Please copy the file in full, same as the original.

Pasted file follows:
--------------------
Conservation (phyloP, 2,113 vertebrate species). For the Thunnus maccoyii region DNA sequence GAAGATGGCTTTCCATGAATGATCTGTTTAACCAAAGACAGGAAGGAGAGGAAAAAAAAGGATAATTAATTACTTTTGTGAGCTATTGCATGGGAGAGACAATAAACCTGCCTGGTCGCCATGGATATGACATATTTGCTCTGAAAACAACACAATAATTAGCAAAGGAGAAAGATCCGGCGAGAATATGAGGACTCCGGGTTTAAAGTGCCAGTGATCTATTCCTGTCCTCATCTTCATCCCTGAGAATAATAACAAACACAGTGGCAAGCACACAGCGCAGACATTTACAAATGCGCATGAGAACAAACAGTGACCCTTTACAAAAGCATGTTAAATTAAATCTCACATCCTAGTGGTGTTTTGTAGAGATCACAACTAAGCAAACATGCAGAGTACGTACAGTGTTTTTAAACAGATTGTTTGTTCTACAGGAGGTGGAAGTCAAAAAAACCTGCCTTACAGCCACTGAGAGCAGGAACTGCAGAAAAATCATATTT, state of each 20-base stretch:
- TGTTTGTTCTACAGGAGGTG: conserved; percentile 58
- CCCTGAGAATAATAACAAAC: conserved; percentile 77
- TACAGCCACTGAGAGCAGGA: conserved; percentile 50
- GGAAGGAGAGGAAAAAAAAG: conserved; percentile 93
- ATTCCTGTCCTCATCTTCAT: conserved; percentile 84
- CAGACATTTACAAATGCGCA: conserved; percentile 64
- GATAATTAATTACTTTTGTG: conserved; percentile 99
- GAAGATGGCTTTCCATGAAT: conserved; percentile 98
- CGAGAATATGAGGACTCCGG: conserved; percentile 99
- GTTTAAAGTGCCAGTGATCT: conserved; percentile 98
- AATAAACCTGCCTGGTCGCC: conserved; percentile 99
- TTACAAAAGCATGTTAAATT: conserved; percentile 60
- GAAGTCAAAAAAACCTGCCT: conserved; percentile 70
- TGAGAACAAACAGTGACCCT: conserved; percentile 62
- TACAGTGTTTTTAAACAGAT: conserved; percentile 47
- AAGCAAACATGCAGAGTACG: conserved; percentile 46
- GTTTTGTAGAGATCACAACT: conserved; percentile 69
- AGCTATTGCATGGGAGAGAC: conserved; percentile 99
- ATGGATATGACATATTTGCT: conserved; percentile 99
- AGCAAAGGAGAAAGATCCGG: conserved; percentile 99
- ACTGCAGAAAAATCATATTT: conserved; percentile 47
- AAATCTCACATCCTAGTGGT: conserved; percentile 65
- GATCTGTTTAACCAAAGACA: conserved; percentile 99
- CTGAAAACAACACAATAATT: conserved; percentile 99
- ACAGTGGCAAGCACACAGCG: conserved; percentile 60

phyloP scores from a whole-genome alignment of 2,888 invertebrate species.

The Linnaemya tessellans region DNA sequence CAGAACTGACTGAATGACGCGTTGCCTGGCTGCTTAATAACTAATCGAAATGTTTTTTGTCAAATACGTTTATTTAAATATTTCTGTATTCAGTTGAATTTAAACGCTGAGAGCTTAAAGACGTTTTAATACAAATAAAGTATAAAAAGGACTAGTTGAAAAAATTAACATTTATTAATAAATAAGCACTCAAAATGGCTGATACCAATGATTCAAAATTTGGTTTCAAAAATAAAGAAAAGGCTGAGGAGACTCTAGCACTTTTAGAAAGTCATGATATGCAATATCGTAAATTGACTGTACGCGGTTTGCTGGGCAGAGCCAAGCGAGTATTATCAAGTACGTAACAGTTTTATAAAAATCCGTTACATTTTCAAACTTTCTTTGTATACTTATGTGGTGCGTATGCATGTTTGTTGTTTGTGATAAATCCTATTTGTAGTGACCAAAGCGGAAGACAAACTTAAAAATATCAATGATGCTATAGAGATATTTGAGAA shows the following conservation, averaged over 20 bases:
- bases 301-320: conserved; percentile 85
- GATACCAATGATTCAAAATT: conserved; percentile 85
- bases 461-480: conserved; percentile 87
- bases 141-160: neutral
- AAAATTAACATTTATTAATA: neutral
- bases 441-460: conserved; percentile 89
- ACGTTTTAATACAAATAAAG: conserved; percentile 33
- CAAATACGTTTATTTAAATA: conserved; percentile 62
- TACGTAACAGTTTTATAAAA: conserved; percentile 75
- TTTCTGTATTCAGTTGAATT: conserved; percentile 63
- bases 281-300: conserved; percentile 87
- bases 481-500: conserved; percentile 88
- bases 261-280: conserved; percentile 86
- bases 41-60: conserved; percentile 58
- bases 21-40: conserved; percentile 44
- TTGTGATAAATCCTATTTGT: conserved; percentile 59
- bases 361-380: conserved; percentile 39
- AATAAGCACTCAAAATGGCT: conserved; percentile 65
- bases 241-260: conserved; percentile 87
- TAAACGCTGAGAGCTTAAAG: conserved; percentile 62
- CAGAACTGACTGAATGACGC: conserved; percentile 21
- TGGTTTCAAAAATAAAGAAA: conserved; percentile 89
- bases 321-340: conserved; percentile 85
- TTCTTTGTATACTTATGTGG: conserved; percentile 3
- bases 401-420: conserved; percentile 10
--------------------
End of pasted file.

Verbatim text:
Conservation (phyloP, 2,113 vertebrate species). For the Thunnus maccoyii region DNA sequence GAAGATGGCTTTCCATGAATGATCTGTTTAACCAAAGACAGGAAGGAGAGGAAAAAAAAGGATAATTAATTACTTTTGTGAGCTATTGCATGGGAGAGACAATAAACCTGCCTGGTCGCCATGGATATGACATATTTGCTCTGAAAACAACACAATAATTAGCAAAGGAGAAAGATCCGGCGAGAATATGAGGACTCCGGGTTTAAAGTGCCAGTGATCTATTCCTGTCCTCATCTTCATCCCTGAGAATAATAACAAACACAGTGGCAAGCACACAGCGCAGACATTTACAAATGCGCATGAGAACAAACAGTGACCCTTTACAAAAGCATGTTAAATTAAATCTCACATCCTAGTGGTGTTTTGTAGAGATCACAACTAAGCAAACATGCAGAGTACGTACAGTGTTTTTAAACAGATTGTTTGTTCTACAGGAGGTGGAAGTCAAAAAAACCTGCCTTACAGCCACTGAGAGCAGGAACTGCAGAAAAATCATATTT, state of each 20-base stretch:
- TGTTTGTTCTACAGGAGGTG: conserved; percentile 58
- CCCTGAGAATAATAACAAAC: conserved; percentile 77
- TACAGCCACTGAGAGCAGGA: conserved; percentile 50
- GGAAGGAGAGGAAAAAAAAG: conserved; percentile 93
- ATTCCTGTCCTCATCTTCAT: conserved; percentile 84
- CAGACATTTACAAATGCGCA: conserved; percentile 64
- GATAATTAATTACTTTTGTG: conserved; percentile 99
- GAAGATGGCTTTCCATGAAT: conserved; percentile 98
- CGAGAATATGAGGACTCCGG: conserved; percentile 99
- GTTTAAAGTGCCAGTGATCT: conserved; percentile 98
- AATAAACCTGCCTGGTCGCC: conserved; percentile 99
- TTACAAAAGCATGTTAAATT: conserved; percentile 60
- GAAGTCAAAAAAACCTGCCT: conserved; percentile 70
- TGAGAACAAACAGTGACCCT: conserved; percentile 62
- TACAGTGTTTTTAAACAGAT: conserved; percentile 47
- AAGCAAACATGCAGAGTACG: conserved; percentile 46
- GTTTTGTAGAGATCACAACT: conserved; percentile 69
- AGCTATTGCATGGGAGAGAC: conserved; percentile 99
- ATGGATATGACATATTTGCT: conserved; percentile 99
- AGCAAAGGAGAAAGATCCGG: conserved; percentile 99
- ACTGCAGAAAAATCATATTT: conserved; percentile 47
- AAATCTCACATCCTAGTGGT: conserved; percentile 65
- GATCTGTTTAACCAAAGACA: conserved; percentile 99
- CTGAAAACAACACAATAATT: conserved; percentile 99
- ACAGTGGCAAGCACACAGCG: conserved; percentile 60

phyloP scores from a whole-genome alignment of 2,888 invertebrate species.

The Linnaemya tessellans region DNA sequence CAGAACTGACTGAATGACGCGTTGCCTGGCTGCTTAATAACTAATCGAAATGTTTTTTGTCAAATACGTTTATTTAAATATTTCTGTATTCAGTTGAATTTAAACGCTGAGAGCTTAAAGACGTTTTAATACAAATAAAGTATAAAAAGGACTAGTTGAAAAAATTAACATTTATTAATAAATAAGCACTCAAAATGGCTGATACCAATGATTCAAAATTTGGTTTCAAAAATAAAGAAAAGGCTGAGGAGACTCTAGCACTTTTAGAAAGTCATGATATGCAATATCGTAAATTGACTGTACGCGGTTTGCTGGGCAGAGCCAAGCGAGTATTATCAAGTACGTAACAGTTTTATAAAAATCCGTTACATTTTCAAACTTTCTTTGTATACTTATGTGGTGCGTATGCATGTTTGTTGTTTGTGATAAATCCTATTTGTAGTGACCAAAGCGGAAGACAAACTTAAAAATATCAATGATGCTATAGAGATATTTGAGAA shows the following conservation, averaged over 20 bases:
- bases 301-320: conserved; percentile 85
- GATACCAATGATTCAAAATT: conserved; percentile 85
- bases 461-480: conserved; percentile 87
- bases 141-160: neutral
- AAAATTAACATTTATTAATA: neutral
- bases 441-460: conserved; percentile 89
- ACGTTTTAATACAAATAAAG: conserved; percentile 33
- CAAATACGTTTATTTAAATA: conserved; percentile 62
- TACGTAACAGTTTTATAAAA: conserved; percentile 75
- TTTCTGTATTCAGTTGAATT: conserved; percentile 63
- bases 281-300: conserved; percentile 87
- bases 481-500: conserved; percentile 88
- bases 261-280: conserved; percentile 86
- bases 41-60: conserved; percentile 58
- bases 21-40: conserved; percentile 44
- TTGTGATAAATCCTATTTGT: conserved; percentile 59
- bases 361-380: conserved; percentile 39
- AATAAGCACTCAAAATGGCT: conserved; percentile 65
- bases 241-260: conserved; percentile 87
- TAAACGCTGAGAGCTTAAAG: conserved; percentile 62
- CAGAACTGACTGAATGACGC: conserved; percentile 21
- TGGTTTCAAAAATAAAGAAA: conserved; percentile 89
- bases 321-340: conserved; percentile 85
- TTCTTTGTATACTTATGTGG: conserved; percentile 3
- bases 401-420: conserved; percentile 10